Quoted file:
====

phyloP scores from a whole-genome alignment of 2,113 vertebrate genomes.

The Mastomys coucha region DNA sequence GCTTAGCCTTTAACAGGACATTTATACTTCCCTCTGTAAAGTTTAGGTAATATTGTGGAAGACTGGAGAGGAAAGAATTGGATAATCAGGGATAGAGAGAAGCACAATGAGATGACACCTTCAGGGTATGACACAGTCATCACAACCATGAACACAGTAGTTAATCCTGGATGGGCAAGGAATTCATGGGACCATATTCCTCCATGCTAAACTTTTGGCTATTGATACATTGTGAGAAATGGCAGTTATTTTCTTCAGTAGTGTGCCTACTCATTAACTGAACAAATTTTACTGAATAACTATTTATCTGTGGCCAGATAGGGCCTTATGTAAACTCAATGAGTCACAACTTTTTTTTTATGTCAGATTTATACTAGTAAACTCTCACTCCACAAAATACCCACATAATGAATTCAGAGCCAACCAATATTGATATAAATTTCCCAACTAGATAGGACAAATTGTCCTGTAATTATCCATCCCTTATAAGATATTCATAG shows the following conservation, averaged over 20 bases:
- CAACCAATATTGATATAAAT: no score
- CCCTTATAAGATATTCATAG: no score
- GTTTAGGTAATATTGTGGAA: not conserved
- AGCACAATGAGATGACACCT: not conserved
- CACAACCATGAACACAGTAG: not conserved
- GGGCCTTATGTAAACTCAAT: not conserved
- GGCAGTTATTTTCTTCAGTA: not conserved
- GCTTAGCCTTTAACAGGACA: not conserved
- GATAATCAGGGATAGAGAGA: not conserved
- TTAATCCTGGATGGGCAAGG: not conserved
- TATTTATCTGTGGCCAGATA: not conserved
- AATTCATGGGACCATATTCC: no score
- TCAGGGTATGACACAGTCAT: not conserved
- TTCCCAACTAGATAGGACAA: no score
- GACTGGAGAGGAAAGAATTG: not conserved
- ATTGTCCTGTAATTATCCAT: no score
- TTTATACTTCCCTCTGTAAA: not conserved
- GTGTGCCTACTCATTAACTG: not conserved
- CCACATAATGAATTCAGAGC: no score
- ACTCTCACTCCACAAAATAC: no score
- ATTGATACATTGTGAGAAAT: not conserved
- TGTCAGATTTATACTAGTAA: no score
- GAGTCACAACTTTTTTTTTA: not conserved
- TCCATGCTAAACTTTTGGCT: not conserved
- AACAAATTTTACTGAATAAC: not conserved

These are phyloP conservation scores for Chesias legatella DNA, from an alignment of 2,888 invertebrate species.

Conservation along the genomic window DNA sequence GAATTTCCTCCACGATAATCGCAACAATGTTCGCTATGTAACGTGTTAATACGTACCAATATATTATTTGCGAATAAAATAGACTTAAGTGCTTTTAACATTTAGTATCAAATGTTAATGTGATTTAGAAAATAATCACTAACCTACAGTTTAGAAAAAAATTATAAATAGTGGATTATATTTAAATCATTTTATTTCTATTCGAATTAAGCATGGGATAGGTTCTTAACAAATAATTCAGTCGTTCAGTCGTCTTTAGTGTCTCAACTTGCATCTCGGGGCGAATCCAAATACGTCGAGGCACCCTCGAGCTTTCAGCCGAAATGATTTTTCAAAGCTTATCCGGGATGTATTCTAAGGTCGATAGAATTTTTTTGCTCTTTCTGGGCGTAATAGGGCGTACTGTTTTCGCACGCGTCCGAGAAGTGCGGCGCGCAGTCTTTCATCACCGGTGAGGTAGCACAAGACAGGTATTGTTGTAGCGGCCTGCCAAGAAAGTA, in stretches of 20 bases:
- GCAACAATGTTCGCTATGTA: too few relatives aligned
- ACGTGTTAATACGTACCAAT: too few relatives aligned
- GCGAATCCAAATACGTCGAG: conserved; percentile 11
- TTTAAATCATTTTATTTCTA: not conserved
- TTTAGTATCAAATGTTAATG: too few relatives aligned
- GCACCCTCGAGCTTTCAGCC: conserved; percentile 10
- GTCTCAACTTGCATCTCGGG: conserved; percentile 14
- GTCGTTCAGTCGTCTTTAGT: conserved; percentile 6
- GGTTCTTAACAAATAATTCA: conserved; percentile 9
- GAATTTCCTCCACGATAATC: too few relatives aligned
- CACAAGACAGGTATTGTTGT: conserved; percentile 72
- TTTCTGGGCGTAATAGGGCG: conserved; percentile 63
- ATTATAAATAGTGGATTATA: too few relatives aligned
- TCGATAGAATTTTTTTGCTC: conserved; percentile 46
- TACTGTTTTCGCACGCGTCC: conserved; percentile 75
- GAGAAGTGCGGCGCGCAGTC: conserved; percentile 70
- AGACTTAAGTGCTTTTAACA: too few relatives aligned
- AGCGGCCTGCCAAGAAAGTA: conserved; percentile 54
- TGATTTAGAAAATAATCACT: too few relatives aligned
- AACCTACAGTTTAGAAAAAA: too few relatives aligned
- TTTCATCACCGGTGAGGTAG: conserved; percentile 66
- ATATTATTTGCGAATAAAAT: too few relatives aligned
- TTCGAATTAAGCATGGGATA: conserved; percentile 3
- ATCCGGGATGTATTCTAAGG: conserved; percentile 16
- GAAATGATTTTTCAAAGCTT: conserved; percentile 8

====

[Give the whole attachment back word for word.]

phyloP scores from a whole-genome alignment of 2,113 vertebrate genomes.

The Mastomys coucha region DNA sequence GCTTAGCCTTTAACAGGACATTTATACTTCCCTCTGTAAAGTTTAGGTAATATTGTGGAAGACTGGAGAGGAAAGAATTGGATAATCAGGGATAGAGAGAAGCACAATGAGATGACACCTTCAGGGTATGACACAGTCATCACAACCATGAACACAGTAGTTAATCCTGGATGGGCAAGGAATTCATGGGACCATATTCCTCCATGCTAAACTTTTGGCTATTGATACATTGTGAGAAATGGCAGTTATTTTCTTCAGTAGTGTGCCTACTCATTAACTGAACAAATTTTACTGAATAACTATTTATCTGTGGCCAGATAGGGCCTTATGTAAACTCAATGAGTCACAACTTTTTTTTTATGTCAGATTTATACTAGTAAACTCTCACTCCACAAAATACCCACATAATGAATTCAGAGCCAACCAATATTGATATAAATTTCCCAACTAGATAGGACAAATTGTCCTGTAATTATCCATCCCTTATAAGATATTCATAG shows the following conservation, averaged over 20 bases:
- CAACCAATATTGATATAAAT: no score
- CCCTTATAAGATATTCATAG: no score
- GTTTAGGTAATATTGTGGAA: not conserved
- AGCACAATGAGATGACACCT: not conserved
- CACAACCATGAACACAGTAG: not conserved
- GGGCCTTATGTAAACTCAAT: not conserved
- GGCAGTTATTTTCTTCAGTA: not conserved
- GCTTAGCCTTTAACAGGACA: not conserved
- GATAATCAGGGATAGAGAGA: not conserved
- TTAATCCTGGATGGGCAAGG: not conserved
- TATTTATCTGTGGCCAGATA: not conserved
- AATTCATGGGACCATATTCC: no score
- TCAGGGTATGACACAGTCAT: not conserved
- TTCCCAACTAGATAGGACAA: no score
- GACTGGAGAGGAAAGAATTG: not conserved
- ATTGTCCTGTAATTATCCAT: no score
- TTTATACTTCCCTCTGTAAA: not conserved
- GTGTGCCTACTCATTAACTG: not conserved
- CCACATAATGAATTCAGAGC: no score
- ACTCTCACTCCACAAAATAC: no score
- ATTGATACATTGTGAGAAAT: not conserved
- TGTCAGATTTATACTAGTAA: no score
- GAGTCACAACTTTTTTTTTA: not conserved
- TCCATGCTAAACTTTTGGCT: not conserved
- AACAAATTTTACTGAATAAC: not conserved

These are phyloP conservation scores for Chesias legatella DNA, from an alignment of 2,888 invertebrate species.

Conservation along the genomic window DNA sequence GAATTTCCTCCACGATAATCGCAACAATGTTCGCTATGTAACGTGTTAATACGTACCAATATATTATTTGCGAATAAAATAGACTTAAGTGCTTTTAACATTTAGTATCAAATGTTAATGTGATTTAGAAAATAATCACTAACCTACAGTTTAGAAAAAAATTATAAATAGTGGATTATATTTAAATCATTTTATTTCTATTCGAATTAAGCATGGGATAGGTTCTTAACAAATAATTCAGTCGTTCAGTCGTCTTTAGTGTCTCAACTTGCATCTCGGGGCGAATCCAAATACGTCGAGGCACCCTCGAGCTTTCAGCCGAAATGATTTTTCAAAGCTTATCCGGGATGTATTCTAAGGTCGATAGAATTTTTTTGCTCTTTCTGGGCGTAATAGGGCGTACTGTTTTCGCACGCGTCCGAGAAGTGCGGCGCGCAGTCTTTCATCACCGGTGAGGTAGCACAAGACAGGTATTGTTGTAGCGGCCTGCCAAGAAAGTA, in stretches of 20 bases:
- GCAACAATGTTCGCTATGTA: too few relatives aligned
- ACGTGTTAATACGTACCAAT: too few relatives aligned
- GCGAATCCAAATACGTCGAG: conserved; percentile 11
- TTTAAATCATTTTATTTCTA: not conserved
- TTTAGTATCAAATGTTAATG: too few relatives aligned
- GCACCCTCGAGCTTTCAGCC: conserved; percentile 10
- GTCTCAACTTGCATCTCGGG: conserved; percentile 14
- GTCGTTCAGTCGTCTTTAGT: conserved; percentile 6
- GGTTCTTAACAAATAATTCA: conserved; percentile 9
- GAATTTCCTCCACGATAATC: too few relatives aligned
- CACAAGACAGGTATTGTTGT: conserved; percentile 72
- TTTCTGGGCGTAATAGGGCG: conserved; percentile 63
- ATTATAAATAGTGGATTATA: too few relatives aligned
- TCGATAGAATTTTTTTGCTC: conserved; percentile 46
- TACTGTTTTCGCACGCGTCC: conserved; percentile 75
- GAGAAGTGCGGCGCGCAGTC: conserved; percentile 70
- AGACTTAAGTGCTTTTAACA: too few relatives aligned
- AGCGGCCTGCCAAGAAAGTA: conserved; percentile 54
- TGATTTAGAAAATAATCACT: too few relatives aligned
- AACCTACAGTTTAGAAAAAA: too few relatives aligned
- TTTCATCACCGGTGAGGTAG: conserved; percentile 66
- ATATTATTTGCGAATAAAAT: too few relatives aligned
- TTCGAATTAAGCATGGGATA: conserved; percentile 3
- ATCCGGGATGTATTCTAAGG: conserved; percentile 16
- GAAATGATTTTTCAAAGCTT: conserved; percentile 8